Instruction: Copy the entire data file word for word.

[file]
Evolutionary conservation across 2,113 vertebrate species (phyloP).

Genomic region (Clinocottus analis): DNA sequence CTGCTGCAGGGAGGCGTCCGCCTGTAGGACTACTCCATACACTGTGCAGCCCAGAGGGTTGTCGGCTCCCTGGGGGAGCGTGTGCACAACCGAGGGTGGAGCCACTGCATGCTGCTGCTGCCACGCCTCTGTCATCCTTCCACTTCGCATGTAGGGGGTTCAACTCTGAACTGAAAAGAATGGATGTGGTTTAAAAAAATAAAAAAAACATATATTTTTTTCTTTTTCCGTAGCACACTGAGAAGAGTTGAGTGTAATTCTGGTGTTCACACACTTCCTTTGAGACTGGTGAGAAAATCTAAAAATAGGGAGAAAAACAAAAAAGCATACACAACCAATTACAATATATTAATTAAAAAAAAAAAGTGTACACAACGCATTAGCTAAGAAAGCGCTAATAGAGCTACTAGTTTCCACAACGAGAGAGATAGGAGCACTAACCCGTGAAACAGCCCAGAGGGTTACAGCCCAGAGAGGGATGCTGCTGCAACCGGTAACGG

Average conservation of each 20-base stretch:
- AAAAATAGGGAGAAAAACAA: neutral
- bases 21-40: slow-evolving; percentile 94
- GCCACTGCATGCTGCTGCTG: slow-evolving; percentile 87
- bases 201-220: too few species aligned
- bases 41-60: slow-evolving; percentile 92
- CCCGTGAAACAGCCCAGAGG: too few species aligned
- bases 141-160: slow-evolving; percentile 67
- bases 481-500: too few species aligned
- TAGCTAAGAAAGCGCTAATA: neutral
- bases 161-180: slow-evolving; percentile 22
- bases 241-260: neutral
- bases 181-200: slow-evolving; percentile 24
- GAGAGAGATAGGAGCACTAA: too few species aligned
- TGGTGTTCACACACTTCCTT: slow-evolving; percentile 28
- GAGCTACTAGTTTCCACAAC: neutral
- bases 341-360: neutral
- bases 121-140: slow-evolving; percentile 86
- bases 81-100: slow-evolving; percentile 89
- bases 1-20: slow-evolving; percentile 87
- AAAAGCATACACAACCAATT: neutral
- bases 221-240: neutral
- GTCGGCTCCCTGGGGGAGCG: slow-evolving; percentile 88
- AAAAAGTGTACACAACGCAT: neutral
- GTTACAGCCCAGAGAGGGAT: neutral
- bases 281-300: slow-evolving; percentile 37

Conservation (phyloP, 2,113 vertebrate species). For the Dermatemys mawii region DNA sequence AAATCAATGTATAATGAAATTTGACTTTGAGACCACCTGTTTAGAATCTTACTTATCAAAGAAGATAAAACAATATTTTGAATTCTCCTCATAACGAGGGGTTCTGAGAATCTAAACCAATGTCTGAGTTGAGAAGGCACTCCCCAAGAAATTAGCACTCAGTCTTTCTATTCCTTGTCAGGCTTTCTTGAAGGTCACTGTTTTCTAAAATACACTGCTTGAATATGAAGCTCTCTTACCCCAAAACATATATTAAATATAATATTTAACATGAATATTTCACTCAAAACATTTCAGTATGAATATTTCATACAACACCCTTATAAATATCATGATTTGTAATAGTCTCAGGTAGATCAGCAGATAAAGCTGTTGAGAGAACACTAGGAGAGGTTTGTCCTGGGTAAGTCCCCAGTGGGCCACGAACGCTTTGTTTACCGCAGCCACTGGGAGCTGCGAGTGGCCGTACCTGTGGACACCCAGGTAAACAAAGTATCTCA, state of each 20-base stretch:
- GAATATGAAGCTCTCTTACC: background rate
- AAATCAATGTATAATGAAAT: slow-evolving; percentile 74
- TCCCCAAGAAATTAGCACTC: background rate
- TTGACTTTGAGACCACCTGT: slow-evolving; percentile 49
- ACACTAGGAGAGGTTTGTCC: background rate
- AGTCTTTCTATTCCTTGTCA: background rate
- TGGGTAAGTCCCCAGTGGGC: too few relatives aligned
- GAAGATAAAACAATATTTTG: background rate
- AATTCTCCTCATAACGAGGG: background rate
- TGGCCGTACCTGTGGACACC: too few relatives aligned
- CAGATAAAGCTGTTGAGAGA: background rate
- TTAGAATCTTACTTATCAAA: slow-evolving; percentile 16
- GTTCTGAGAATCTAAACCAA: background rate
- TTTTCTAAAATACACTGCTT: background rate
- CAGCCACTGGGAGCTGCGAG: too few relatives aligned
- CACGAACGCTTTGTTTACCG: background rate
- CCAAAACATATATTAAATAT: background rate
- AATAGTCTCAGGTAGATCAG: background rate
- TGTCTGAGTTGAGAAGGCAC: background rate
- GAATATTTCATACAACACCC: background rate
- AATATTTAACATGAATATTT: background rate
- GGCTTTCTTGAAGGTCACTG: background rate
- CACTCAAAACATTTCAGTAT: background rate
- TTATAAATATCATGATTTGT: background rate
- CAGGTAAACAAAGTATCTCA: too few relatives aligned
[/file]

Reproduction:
Evolutionary conservation across 2,113 vertebrate species (phyloP).

Genomic region (Clinocottus analis): DNA sequence CTGCTGCAGGGAGGCGTCCGCCTGTAGGACTACTCCATACACTGTGCAGCCCAGAGGGTTGTCGGCTCCCTGGGGGAGCGTGTGCACAACCGAGGGTGGAGCCACTGCATGCTGCTGCTGCCACGCCTCTGTCATCCTTCCACTTCGCATGTAGGGGGTTCAACTCTGAACTGAAAAGAATGGATGTGGTTTAAAAAAATAAAAAAAACATATATTTTTTTCTTTTTCCGTAGCACACTGAGAAGAGTTGAGTGTAATTCTGGTGTTCACACACTTCCTTTGAGACTGGTGAGAAAATCTAAAAATAGGGAGAAAAACAAAAAAGCATACACAACCAATTACAATATATTAATTAAAAAAAAAAAGTGTACACAACGCATTAGCTAAGAAAGCGCTAATAGAGCTACTAGTTTCCACAACGAGAGAGATAGGAGCACTAACCCGTGAAACAGCCCAGAGGGTTACAGCCCAGAGAGGGATGCTGCTGCAACCGGTAACGG

Average conservation of each 20-base stretch:
- AAAAATAGGGAGAAAAACAA: neutral
- bases 21-40: slow-evolving; percentile 94
- GCCACTGCATGCTGCTGCTG: slow-evolving; percentile 87
- bases 201-220: too few species aligned
- bases 41-60: slow-evolving; percentile 92
- CCCGTGAAACAGCCCAGAGG: too few species aligned
- bases 141-160: slow-evolving; percentile 67
- bases 481-500: too few species aligned
- TAGCTAAGAAAGCGCTAATA: neutral
- bases 161-180: slow-evolving; percentile 22
- bases 241-260: neutral
- bases 181-200: slow-evolving; percentile 24
- GAGAGAGATAGGAGCACTAA: too few species aligned
- TGGTGTTCACACACTTCCTT: slow-evolving; percentile 28
- GAGCTACTAGTTTCCACAAC: neutral
- bases 341-360: neutral
- bases 121-140: slow-evolving; percentile 86
- bases 81-100: slow-evolving; percentile 89
- bases 1-20: slow-evolving; percentile 87
- AAAAGCATACACAACCAATT: neutral
- bases 221-240: neutral
- GTCGGCTCCCTGGGGGAGCG: slow-evolving; percentile 88
- AAAAAGTGTACACAACGCAT: neutral
- GTTACAGCCCAGAGAGGGAT: neutral
- bases 281-300: slow-evolving; percentile 37

Conservation (phyloP, 2,113 vertebrate species). For the Dermatemys mawii region DNA sequence AAATCAATGTATAATGAAATTTGACTTTGAGACCACCTGTTTAGAATCTTACTTATCAAAGAAGATAAAACAATATTTTGAATTCTCCTCATAACGAGGGGTTCTGAGAATCTAAACCAATGTCTGAGTTGAGAAGGCACTCCCCAAGAAATTAGCACTCAGTCTTTCTATTCCTTGTCAGGCTTTCTTGAAGGTCACTGTTTTCTAAAATACACTGCTTGAATATGAAGCTCTCTTACCCCAAAACATATATTAAATATAATATTTAACATGAATATTTCACTCAAAACATTTCAGTATGAATATTTCATACAACACCCTTATAAATATCATGATTTGTAATAGTCTCAGGTAGATCAGCAGATAAAGCTGTTGAGAGAACACTAGGAGAGGTTTGTCCTGGGTAAGTCCCCAGTGGGCCACGAACGCTTTGTTTACCGCAGCCACTGGGAGCTGCGAGTGGCCGTACCTGTGGACACCCAGGTAAACAAAGTATCTCA, state of each 20-base stretch:
- GAATATGAAGCTCTCTTACC: background rate
- AAATCAATGTATAATGAAAT: slow-evolving; percentile 74
- TCCCCAAGAAATTAGCACTC: background rate
- TTGACTTTGAGACCACCTGT: slow-evolving; percentile 49
- ACACTAGGAGAGGTTTGTCC: background rate
- AGTCTTTCTATTCCTTGTCA: background rate
- TGGGTAAGTCCCCAGTGGGC: too few relatives aligned
- GAAGATAAAACAATATTTTG: background rate
- AATTCTCCTCATAACGAGGG: background rate
- TGGCCGTACCTGTGGACACC: too few relatives aligned
- CAGATAAAGCTGTTGAGAGA: background rate
- TTAGAATCTTACTTATCAAA: slow-evolving; percentile 16
- GTTCTGAGAATCTAAACCAA: background rate
- TTTTCTAAAATACACTGCTT: background rate
- CAGCCACTGGGAGCTGCGAG: too few relatives aligned
- CACGAACGCTTTGTTTACCG: background rate
- CCAAAACATATATTAAATAT: background rate
- AATAGTCTCAGGTAGATCAG: background rate
- TGTCTGAGTTGAGAAGGCAC: background rate
- GAATATTTCATACAACACCC: background rate
- AATATTTAACATGAATATTT: background rate
- GGCTTTCTTGAAGGTCACTG: background rate
- CACTCAAAACATTTCAGTAT: background rate
- TTATAAATATCATGATTTGT: background rate
- CAGGTAAACAAAGTATCTCA: too few relatives aligned